A big influence for Bowsher boys basketball coach Joe Guerrero is former NBA and college coach Paul Westhead.
Westhead was known for having teams like the Los Angeles Lakers that played a wide-open, up-tempo brand of basketball. At Loyola Marymount, his teams often averaged more than 100 points per game with a run-and-gun style.
Guerrero’s approach for the Rebels is much the same.
Reaching the 100-point mark, which the Rebels have already done three times this season, is a sign they’re executing the game plan.
“I met Paul Westhead a long, long time ago, back in the ’80s,” Guerrero said. “When I was at Clay, my first year there we scored 110 points and that’s still the record at Clay. I’ve always wanted to go fast, it’s just sometimes you have to adapt your systems to the personnel you have. It seems like this personnel that we have right now is ideal for playing the way we do.”
The Rebels (6-1 overall, 2-0 City League) are averaging 85 points per game.
During one stretch, Bowsher won on the road at Leipsic 114-74, defeated Woodward at home 100-80, then won at Sandusky 101-72. The only loss was a 65-50 setback to Springfield.
Five seniors share the role as the leaders. All have been exposed to the run-and-gun scheme in the past four seasons. Four of them are averaging in double figures in scoring.
Nate Allen, a 6-foot-4 guard, leads the team at 22.6 points per game, up from his City League-best average of 18.0 last season.
Dajuan King, a 6-1 guard, averages 18.8 points. Cameron White, a 6-foot point guard, averages 17.6, while Jason Sandridge, a 6-2 guard-forward, is at 12.0.
Mark Washington, a 6-2 post player and the City League player of the year in football, leads the Rebels in rebounding (8.6) while also averaging 7.6 points.
The offense gives everyone on the court the green light to shoot.
“I think it’s good because it’s not just on one person,” said Allen, who has made a team-best 15 of 39 3-pointers (38 percent). “Anybody can score 30 points a night, from me to Cam, Dajuan, Jason, and Mark.
“You can’t just guard one player. You have to guard the whole team.”
White, who has a team-leading 43 assists (7.1 average), believes their approach is a successful one.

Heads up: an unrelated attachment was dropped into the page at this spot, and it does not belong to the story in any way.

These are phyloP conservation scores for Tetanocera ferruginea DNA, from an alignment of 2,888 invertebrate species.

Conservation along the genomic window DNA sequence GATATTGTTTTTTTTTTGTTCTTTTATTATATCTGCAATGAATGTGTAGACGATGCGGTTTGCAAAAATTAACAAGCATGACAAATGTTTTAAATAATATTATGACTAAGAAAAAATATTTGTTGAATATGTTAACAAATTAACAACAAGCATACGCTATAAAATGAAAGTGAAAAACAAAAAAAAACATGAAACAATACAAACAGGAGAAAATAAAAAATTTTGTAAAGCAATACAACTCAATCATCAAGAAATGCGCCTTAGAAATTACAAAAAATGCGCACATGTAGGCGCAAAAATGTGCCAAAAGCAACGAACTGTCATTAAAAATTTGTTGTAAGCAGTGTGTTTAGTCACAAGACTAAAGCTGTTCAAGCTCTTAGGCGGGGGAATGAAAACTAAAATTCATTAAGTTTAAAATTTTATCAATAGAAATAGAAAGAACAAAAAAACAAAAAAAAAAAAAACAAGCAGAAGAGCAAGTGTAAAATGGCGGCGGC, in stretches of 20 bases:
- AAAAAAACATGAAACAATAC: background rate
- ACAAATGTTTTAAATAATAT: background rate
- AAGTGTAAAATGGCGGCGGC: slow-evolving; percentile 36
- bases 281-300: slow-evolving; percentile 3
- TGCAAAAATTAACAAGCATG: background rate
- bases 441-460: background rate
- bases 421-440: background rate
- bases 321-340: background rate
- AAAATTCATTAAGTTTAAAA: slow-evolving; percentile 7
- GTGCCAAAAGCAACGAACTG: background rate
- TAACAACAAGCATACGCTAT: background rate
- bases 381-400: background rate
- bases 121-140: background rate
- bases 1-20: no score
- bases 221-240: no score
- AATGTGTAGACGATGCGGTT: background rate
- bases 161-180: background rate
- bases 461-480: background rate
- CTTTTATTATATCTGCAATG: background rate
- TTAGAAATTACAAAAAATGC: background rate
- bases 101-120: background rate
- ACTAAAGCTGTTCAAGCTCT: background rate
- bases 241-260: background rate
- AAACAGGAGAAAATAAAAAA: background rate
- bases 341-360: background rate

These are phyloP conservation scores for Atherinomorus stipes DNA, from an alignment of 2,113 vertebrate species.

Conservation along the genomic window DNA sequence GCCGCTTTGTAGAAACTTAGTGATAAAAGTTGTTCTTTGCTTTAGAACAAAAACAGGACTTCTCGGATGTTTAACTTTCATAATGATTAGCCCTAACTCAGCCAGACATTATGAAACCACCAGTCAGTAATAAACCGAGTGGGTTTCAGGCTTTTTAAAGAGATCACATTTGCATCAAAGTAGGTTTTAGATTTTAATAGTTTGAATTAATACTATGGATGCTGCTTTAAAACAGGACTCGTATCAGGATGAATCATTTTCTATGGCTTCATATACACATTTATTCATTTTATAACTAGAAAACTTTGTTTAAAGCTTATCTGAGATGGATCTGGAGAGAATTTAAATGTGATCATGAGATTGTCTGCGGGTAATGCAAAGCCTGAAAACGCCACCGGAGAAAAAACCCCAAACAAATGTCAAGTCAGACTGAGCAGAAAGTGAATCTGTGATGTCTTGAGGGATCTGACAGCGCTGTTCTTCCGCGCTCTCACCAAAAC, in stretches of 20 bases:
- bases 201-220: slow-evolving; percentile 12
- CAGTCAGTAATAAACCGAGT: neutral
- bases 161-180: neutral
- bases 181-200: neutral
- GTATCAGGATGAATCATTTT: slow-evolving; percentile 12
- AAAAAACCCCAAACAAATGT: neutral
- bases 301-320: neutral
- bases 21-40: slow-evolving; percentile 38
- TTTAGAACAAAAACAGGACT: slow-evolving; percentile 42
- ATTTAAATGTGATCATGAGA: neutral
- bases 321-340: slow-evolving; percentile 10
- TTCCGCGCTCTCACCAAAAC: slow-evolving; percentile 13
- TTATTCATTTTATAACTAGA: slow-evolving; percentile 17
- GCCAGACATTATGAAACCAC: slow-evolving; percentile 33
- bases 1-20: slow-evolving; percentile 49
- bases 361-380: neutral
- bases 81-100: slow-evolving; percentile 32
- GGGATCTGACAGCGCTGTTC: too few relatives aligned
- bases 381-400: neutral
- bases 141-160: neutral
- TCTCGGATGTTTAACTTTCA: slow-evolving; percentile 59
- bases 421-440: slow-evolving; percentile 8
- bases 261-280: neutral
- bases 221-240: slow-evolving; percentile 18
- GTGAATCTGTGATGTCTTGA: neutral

“I don’t think a lot of people can handle the offense that we run because we run it the whole game nonstop,” White said. “As players, we don’t really get tired and a lot of teams can’t stay with us.”
King, who hit a game-winning 3-pointer in the final seconds of a 65-62 win over St. John’s Jesuit, wouldn’t want to play in any other system. Full-court defensive pressure helps push the offensive pace.
“We force a lot of turnovers,” King said. “We like to get up and down the court and pass the ball to our teammates and everybody is happy.”
The more they have the ball, the more chances they have to score.
“The goal with what we try to do is to get over 80 possessions a game,” Guerrero said. “I’m real big on points per possession and getting 80 possessions per game, and to try to shoot 80 shots per game.
“When I told them a couple of years ago we’re trying to shoot a shot every seven seconds, I know they looked at me like I was crazy, but it’s worked out and we do that.”
Everyone has the green light on the court to shoot.
“I don’t think I’ve said in three years or told anyone they’ve taken a bad shot, which is pretty tough to do,” Guerrero said. “But I think that increases our shooting percentage because when you have guys that know the coach is OK with the shots you’re taking, they’re going to have more confidence shooting it.
“We never have someone shoot the ball and look at me, saying, ‘Was that a good shot.’ If you’re open, for us, it’s a good shot.”
Allen has signed to play at North Carolina Central University. He chose the school over Bowling Green, Buffalo, and Bethune-Cookman partly because the playing style is up-tempo and similar.
Allen’s focus for now is to finish on top of the City League after losing in the championship game last year. They made a huge statement last Friday with a 67-58 win over Scott, which entered the season as the league’s preseason favorite.
“We just have to keep playing together as a team, and to keep knocking down open shots and playing defense,” Allen said.